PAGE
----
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  • Writer's pictureNick Markola, CIMA®

Geo Politics in Age of COVID and Potential Venture Capital Opportunities

Thanks to advanced social media, today everyone has access to an enormous amount of information. In the age of COVID, while staying indoors, it seems people are reading more. When you combine more reading with enormous amount of published material, it results in folks having opinions pretty much about everything, some set in stone. Geopolitics falls right in the middle. The debate where the COVID virus originated and how, we will leave for smarter minds. We can also delve into conspiracy theories but are opting instead to figure out ways to make money. Let’s rather look at the geopolitics in terms of China and the venture capital landscape. In terms of China, I believe the situation is bad and getting worse, perhaps on the verge of a war, hopefully not WWIII. On the other hand, when it comes to venture capital investing, I believe things are not great in Q2 but over a full cycle, the space will probably fare very well.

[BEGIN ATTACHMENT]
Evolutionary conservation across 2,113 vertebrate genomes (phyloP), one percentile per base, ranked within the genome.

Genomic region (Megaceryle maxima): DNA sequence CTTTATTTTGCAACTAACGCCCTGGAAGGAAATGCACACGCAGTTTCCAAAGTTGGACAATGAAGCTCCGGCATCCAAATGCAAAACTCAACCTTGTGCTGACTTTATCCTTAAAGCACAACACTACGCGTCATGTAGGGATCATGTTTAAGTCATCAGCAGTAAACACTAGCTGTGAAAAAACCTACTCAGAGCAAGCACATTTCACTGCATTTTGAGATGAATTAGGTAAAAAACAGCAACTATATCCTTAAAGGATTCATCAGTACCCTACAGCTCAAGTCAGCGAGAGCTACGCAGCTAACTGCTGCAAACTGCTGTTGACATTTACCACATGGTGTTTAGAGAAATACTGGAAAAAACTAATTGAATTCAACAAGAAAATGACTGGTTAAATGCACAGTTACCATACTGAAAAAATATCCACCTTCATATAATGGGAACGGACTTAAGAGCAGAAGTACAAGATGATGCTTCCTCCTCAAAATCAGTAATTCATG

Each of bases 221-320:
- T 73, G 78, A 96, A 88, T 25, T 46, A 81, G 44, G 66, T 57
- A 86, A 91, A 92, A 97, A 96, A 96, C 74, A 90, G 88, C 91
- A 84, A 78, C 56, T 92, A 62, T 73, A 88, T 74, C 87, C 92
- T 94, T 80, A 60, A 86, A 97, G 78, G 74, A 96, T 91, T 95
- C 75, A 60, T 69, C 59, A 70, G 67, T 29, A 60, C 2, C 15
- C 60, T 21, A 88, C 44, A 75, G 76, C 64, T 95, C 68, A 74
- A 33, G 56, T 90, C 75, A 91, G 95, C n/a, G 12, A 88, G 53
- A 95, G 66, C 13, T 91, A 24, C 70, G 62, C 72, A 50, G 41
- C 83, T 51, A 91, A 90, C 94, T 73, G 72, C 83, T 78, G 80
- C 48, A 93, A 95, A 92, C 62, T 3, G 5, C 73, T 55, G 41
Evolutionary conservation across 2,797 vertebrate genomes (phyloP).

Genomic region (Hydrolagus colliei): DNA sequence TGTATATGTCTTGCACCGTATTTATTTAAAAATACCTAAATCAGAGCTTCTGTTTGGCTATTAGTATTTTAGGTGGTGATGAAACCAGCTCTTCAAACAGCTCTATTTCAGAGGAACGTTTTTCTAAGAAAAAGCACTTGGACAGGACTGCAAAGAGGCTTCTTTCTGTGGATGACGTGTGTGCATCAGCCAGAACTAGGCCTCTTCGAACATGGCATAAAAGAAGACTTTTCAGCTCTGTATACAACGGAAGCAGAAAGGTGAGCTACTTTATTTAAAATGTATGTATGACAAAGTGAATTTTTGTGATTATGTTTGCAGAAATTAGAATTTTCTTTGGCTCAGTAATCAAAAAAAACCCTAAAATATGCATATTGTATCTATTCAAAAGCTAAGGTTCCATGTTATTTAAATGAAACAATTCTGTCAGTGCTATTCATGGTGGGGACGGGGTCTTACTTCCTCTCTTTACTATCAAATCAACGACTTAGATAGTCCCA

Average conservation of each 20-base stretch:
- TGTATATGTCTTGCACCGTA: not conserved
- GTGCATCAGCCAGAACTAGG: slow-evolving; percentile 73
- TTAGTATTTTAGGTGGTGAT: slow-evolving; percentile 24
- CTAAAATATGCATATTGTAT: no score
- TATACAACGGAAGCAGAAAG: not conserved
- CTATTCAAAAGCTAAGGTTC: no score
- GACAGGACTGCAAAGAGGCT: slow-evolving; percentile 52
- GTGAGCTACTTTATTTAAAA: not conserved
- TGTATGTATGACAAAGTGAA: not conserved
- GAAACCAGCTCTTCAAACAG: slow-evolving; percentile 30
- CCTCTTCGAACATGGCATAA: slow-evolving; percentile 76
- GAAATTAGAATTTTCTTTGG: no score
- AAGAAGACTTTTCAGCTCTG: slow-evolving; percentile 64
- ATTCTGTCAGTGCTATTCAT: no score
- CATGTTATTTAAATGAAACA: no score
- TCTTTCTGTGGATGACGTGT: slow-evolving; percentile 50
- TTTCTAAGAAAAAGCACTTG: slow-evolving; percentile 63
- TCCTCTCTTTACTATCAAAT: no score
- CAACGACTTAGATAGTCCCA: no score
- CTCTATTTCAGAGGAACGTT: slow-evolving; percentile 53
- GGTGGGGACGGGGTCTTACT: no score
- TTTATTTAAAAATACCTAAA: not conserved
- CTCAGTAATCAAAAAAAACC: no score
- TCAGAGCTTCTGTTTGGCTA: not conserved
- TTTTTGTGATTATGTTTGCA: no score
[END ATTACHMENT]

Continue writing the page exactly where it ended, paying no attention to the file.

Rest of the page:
Why is the situation with China so dire and possibly getting worse? We know the root cause of current global crisis, the COVID-19 virus originated in Wuhan. We do not know with certainty whether the virus is man-made but when it comes to making good investments, that does not change much. Global economies are at a standstill and enormous losses are being sustained. In today’s divided society, there is one thing most agree on. People on the left and on the right, democrats and republicans, folks in the US, Europe and Australia agree on the notion that, in some way, China is to blame for COVID-19. China is now viewed as the international pariah.

Before the current crisis, our relationship with China was not great and trade talks/tariff negotiations did not accomplish much. The Trump administration will continue to blame China and, to appease the base, will look at retribution (expect more sanctions). Democrats also, with Senators Elizabeth Warren and Chuck Schumer leading the charge, have been vocal critics of China. Europeans and Australians have also been vocal in criticizing China, distrusting the information from there and publishing reports about massive Chinese government orchestrated COVID-19 cover-up.